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Photograph: Andrew Nawrocki

D-Box rumble seats debut at Chicagoland theater

Vibrating chair technology shakes up the moviegoing experience.


I’ll admit: I don’t know exactly what it feels like to get bashed in the face by Vin Diesel. But watching the trailer to Fast Five while seated in a D-Box motion-simulator chair, I’m gaining a much better appreciation for the power the ersatz Stallone packs.

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In the teaser, Diesel’s Dominic Toretto pistol-whips an extra and my entire seat shakes and pitches to one side. During a car chase, an SUV police cruiser violently rolls, whipping my body to the left. A muscle car speeds out of a moving train, floating to the ground in slow-motion—and the electro-mechanical actuator on the base of the chair responds, quickly raising up an inch, then decompressing, producing a palpable feeling of weightlessness.

“It’s not a roller coaster, but I hope you’re not prone to motion sickness,” says a smiling Guy Marcoux, the marketing VP of D-Box Technologies, at a preview of the chairs at the Muvico Rosemont 18. The theater became the first in Illinois to feature the rumble seats with last week’s release of the latest installment of The Fast and the Furious series. It’s a cautious entrance into the Chicago market—just 36 chairs in one auditorium—for a company that has seats in 65 theaters around the world.

Once focused only on home theaters, D-Box started syncing its moving seats to cinema releases with 2009’s Fast & Furious. The two dozen motion-enhanced films the company has D-Boxed since then fall mostly into action, sci-fi and horror—genres that pair well with the technology. The 19-year-old Montreal-based company’s motion-design team in Burbank, California, gets the studios’ approval before translating on-screen activity to ass-quaking seat action.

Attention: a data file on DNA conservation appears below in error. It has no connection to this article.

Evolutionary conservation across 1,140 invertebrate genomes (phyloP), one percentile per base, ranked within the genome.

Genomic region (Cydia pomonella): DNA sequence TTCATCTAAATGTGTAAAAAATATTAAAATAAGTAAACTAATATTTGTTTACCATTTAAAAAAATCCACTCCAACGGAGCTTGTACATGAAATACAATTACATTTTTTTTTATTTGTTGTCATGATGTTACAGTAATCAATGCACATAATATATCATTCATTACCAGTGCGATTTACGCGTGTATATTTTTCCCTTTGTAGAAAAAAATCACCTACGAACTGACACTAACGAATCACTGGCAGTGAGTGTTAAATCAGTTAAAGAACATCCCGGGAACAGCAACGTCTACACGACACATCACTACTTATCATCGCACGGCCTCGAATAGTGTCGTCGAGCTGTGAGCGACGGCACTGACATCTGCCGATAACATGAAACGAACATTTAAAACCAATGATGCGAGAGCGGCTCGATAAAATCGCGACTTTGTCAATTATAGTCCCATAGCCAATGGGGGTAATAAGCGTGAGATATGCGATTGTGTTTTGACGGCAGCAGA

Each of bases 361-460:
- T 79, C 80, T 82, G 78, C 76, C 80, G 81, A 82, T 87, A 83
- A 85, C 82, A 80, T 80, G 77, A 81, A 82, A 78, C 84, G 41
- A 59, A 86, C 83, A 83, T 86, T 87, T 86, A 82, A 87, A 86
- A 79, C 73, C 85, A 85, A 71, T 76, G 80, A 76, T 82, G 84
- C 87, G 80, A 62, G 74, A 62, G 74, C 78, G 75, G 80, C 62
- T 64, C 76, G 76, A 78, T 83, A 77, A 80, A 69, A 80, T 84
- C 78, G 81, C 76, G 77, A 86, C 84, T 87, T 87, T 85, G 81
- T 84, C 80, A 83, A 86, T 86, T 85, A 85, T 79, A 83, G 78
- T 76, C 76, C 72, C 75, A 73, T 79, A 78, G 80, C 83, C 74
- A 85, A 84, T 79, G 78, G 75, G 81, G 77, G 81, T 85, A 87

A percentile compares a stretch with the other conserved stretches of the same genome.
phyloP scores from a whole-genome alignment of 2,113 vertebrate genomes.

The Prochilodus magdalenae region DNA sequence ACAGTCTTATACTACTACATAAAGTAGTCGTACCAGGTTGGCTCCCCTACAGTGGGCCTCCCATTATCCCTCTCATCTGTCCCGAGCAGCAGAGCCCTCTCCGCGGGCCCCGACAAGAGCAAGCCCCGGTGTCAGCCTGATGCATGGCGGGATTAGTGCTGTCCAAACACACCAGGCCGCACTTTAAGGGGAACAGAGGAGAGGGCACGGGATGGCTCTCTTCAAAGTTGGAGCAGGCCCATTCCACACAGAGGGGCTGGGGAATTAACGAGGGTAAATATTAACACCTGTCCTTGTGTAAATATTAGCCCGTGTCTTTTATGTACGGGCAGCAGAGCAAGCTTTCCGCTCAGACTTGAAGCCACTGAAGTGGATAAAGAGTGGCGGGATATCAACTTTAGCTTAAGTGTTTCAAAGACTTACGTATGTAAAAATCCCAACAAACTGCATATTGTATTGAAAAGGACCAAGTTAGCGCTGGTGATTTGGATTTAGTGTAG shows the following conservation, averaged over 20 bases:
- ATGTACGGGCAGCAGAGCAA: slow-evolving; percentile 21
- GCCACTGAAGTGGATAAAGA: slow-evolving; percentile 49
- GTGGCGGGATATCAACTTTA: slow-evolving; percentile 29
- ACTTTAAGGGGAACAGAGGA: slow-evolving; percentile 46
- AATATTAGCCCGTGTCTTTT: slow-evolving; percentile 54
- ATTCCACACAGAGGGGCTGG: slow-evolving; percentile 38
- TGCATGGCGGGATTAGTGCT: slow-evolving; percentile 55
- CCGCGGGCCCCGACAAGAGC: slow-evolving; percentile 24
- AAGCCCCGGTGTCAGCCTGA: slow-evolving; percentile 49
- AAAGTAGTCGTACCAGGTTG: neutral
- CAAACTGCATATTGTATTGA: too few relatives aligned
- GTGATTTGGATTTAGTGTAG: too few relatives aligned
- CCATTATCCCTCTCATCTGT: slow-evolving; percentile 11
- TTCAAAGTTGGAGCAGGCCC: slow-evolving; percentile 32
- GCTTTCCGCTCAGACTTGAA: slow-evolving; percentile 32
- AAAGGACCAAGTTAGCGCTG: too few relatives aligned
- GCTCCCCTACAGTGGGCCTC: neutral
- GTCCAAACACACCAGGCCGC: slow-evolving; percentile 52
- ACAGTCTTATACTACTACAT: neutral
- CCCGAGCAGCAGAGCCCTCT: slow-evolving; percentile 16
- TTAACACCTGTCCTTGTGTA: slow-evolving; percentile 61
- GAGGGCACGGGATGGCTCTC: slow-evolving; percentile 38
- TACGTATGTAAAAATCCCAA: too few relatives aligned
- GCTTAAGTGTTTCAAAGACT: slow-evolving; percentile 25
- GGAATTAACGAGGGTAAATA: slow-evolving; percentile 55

The major downside: D-Box film screenings cost eight bucks on top of a regular movie ticket. A showing of Fast Five at Muvico is $18. To see the D-Box version of Pirates of the Caribbean: On Stranger Tides when it premieres in 3-D at the theater May 20, the already inflated price jumps to $21.50. It’s enough to make anyone seasick, with or without a gyrating chair. For a cheaper thrill, board the Blue Line to Rosemont—a trip that has more than enough seat rumbling, and for the unbeatable price of $2.25.

For showtimes and tickets to D-Box–enhanced Fast Five at the Muvico Rosemont 18 (9701 Bryn Mawr Ave, Rosemont, 847-447-1040), go to

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